Category Archives: iPads

April Showers bring May Flowers

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If you’re like me – you’re wrapping up your Spring Break.  Or maybe, you’re just about to begin.  Or, maybe, you’re like some of my Georgia friends and Spring Break was week ago – before Spring had even started.  No matter your finishing point on the break scale, you may be searching for new and fun ideas to keep your students engaged these last few weeks of the year.  Testing is about to begin for upper grades.  Class schedules will be altered.  Recess plans may have to move from outdoors to indoors because of noise.  I’ve been using Google, Pinterest, and blogs to find creative ways to enhance our last nine weeks of school.

SCIENCE EXPERIMENTS!

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http://www.education.com/activity/kindergarten/science/

I also blogged about other fun experiments a couple of years ago: https://withliteracyinmind.wordpress.com/2013/05/22/snippets-2/

If you have them – iPAD PROJECTS

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http://iteachwithipads.net/2015/03/31/building-early-literacy-skills-with-ipads/

https://withliteracyinmind.wordpress.com/2014/05/15/kindergarten-and-the-writing-process/

http://barrowmediacenter.com/tag/kindergarten/

SHOW and TELL

This one is pretty self explanatory – create a schedule and fill some time blocks with Show and Tell.  The kids have been sneaking toys to school anyway! (Well, mine have!)

GUEST READERS
(featured below, my hubby)

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Again, create a schedule for parents, community members, or even other teachers.  My kids love being read to and when someone else comes in – it is extra special. You can easily create a google doc that can be emailed out for sign up.

RECYCLED CRAFTS/ MAKER SPACE

I automatically save tissue boxes, shoe boxes, and toilet paper rolls.  Let’s put these items to great use!  The Pinterest board below has so many great ideas.

https://www.pinterest.com/susanmomof5/kids-crafts-recycled-materials/

Aren’t sure what a maker space is?

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http://kindergartenmakerspace.blogspot.com/

NATURE WALKS

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We have a green way near our school as well as plenty of trees.  If you have the beauty of nature around you – and the parental permission necessary – take your kiddos for a hike.  Document your walk with iPads or other hand-helds, pictures, or science journals.

GO NOODLE

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It’s FREE, engaging, and FUN!
https://www.gonoodle.com/

HAPPY SPRING!

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Filed under iPads, Literacy, Read Alouds, Science, Technology

Kindergarten and the Writing Process

“Writing might be magical, but it’s not magic. It’s a process, a rational series of decisions and steps that every writer makes and takes, no matter what the length, the deadline, even the genre.” – Donald Murray

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Say what you will about Lucy Calkins – especially since her mass marketed writing program has been released.  I hold firm to her (and my) foundational beliefs about the writing process.  All children can be writers. We meet writers where they are, capture them with great literature, and inspire them to find the writer within.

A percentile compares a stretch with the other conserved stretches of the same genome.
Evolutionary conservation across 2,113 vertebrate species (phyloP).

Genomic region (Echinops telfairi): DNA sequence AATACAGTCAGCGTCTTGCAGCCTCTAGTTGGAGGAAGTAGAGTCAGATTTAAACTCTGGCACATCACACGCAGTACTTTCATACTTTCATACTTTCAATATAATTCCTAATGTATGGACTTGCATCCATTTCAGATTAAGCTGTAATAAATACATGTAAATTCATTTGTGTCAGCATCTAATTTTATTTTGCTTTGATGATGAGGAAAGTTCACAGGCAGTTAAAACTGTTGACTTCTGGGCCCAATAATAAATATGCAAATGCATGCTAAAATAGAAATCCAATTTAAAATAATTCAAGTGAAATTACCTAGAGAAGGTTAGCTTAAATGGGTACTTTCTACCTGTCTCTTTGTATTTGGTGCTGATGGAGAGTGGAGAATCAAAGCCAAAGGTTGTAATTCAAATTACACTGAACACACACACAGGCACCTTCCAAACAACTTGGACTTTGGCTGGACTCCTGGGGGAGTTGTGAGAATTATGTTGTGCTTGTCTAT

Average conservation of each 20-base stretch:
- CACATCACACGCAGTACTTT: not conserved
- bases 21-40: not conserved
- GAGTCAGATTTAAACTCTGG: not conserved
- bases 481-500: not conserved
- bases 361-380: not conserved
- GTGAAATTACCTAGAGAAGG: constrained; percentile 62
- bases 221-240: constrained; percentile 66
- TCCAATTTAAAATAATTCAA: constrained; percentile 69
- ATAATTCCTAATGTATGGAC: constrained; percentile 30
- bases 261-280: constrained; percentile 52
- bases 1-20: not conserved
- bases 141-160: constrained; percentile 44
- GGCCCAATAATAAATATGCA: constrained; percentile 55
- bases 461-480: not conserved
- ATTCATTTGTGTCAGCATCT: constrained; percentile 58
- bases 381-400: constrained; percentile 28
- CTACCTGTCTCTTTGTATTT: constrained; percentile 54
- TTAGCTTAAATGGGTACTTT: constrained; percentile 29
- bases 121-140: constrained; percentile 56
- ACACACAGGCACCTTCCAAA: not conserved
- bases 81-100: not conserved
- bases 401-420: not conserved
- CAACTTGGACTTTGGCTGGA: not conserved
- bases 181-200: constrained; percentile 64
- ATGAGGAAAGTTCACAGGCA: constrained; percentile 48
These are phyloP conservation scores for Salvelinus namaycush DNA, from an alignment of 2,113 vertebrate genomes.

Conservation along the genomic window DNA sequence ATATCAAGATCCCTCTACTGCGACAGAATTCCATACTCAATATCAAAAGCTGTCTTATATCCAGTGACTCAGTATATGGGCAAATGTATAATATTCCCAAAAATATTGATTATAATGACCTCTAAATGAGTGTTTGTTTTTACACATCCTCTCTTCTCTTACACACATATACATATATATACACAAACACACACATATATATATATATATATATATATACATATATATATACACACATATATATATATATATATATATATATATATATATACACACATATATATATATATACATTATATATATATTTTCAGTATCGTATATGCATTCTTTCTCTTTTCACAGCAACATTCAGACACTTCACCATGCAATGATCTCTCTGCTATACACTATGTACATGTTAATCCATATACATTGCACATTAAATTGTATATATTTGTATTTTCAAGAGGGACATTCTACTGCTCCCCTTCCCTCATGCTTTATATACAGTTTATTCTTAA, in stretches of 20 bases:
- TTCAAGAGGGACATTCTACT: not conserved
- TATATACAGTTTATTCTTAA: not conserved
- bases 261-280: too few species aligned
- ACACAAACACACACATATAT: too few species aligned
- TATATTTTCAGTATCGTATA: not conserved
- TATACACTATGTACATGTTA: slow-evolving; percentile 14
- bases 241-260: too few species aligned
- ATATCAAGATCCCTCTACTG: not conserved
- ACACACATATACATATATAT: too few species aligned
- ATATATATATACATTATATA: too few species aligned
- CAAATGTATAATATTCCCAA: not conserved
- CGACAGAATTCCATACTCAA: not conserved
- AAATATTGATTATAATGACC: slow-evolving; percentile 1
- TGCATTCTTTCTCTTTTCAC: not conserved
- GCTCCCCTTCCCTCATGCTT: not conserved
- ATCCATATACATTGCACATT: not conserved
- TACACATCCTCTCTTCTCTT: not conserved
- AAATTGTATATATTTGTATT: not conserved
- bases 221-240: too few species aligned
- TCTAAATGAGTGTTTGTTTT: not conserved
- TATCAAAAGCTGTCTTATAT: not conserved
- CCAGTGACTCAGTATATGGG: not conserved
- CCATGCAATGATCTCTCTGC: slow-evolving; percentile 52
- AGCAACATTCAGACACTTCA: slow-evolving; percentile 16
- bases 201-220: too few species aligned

The not fun part is when the writing process gets “put upon” students.  It is presented as a series of “must do” steps just to feel that a piece is complete. It can be daunting and disheartening, especially to our youngest writers.

So how do we present these steps to our emerging readers and writers?  I prefer to model the different phases of the process.  You will not see a step by step guide to the process in my classroom.  There is not a poster of the process as a cycle (which is my preference – a piece of writing can always be returned to if the writer chooses).  I teach five and six year olds and the walls of our classroom are filled with anchor charts they have created. You may see a check list of things to remember.  You may see rubric of what our “best work” should look like.  But you will not see “THE WRITING PROCESS” laid out on our walls.

Throughout the year, we build on our writing.  We begin with labeling, progress to simple sentences, and finally (hopefully) we write multiple sentences with details.  We emphasize adding details – both to our drawings and our writing.  We use graphic organizers (brainstorming), 4 squares (rough drafts), iPad apps and paper (publishing).  We read our writing out loud – to a friend, to a teacher, to ourselves.  We check our sight words with the word wall.  We ask each other questions (editing/revising).

The last two weeks, we have been exploring the ocean and all it offers.  My students this year are very interested in animals and habitats.  We started a project this week that allows us to put two of our favorite things together – research and the iPad.  Using the “plan” below, students began researching an ocean animal of their choice.

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Students used library books, Pebble Go, Brainpop Jr, and other sources (each other) for research.  I modeled adding information to the plan after reading or listening to research.  We learn early on that copying every word from a book or the computer is a big NO NO.  We learn that we must use words from our own heads, not another author’s words.  If we write it, we need to be able to read it!  Not to mention that whole plagiarism thing!